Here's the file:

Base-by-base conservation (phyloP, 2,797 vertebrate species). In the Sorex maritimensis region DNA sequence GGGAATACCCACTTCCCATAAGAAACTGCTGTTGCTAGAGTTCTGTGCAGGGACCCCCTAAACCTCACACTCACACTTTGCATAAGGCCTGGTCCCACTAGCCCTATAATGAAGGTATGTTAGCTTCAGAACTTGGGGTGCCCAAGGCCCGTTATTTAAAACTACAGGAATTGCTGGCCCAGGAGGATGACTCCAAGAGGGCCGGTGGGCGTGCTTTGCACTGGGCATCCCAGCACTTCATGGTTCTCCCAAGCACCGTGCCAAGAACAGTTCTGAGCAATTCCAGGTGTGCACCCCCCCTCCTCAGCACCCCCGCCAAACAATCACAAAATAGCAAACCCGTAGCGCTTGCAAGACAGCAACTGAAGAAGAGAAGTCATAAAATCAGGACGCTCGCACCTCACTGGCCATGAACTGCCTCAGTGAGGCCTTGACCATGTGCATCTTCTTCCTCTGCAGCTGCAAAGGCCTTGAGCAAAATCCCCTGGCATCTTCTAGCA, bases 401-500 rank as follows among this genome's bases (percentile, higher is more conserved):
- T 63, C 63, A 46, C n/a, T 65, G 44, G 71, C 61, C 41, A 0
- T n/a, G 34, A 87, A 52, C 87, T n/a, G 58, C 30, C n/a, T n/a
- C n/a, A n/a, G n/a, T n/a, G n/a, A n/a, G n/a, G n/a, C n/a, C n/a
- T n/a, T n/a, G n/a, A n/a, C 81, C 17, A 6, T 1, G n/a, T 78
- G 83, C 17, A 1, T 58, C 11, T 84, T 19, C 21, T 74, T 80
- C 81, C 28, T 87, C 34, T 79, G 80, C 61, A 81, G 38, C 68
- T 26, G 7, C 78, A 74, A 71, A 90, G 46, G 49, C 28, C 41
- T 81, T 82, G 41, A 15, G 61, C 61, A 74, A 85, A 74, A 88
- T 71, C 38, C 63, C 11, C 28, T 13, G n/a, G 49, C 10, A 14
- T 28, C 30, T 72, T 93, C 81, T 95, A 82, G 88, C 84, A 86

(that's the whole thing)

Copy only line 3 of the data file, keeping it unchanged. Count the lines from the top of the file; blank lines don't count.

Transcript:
- T n/a, G 34, A 87, A 52, C 87, T n/a, G 58, C 30, C n/a, T n/a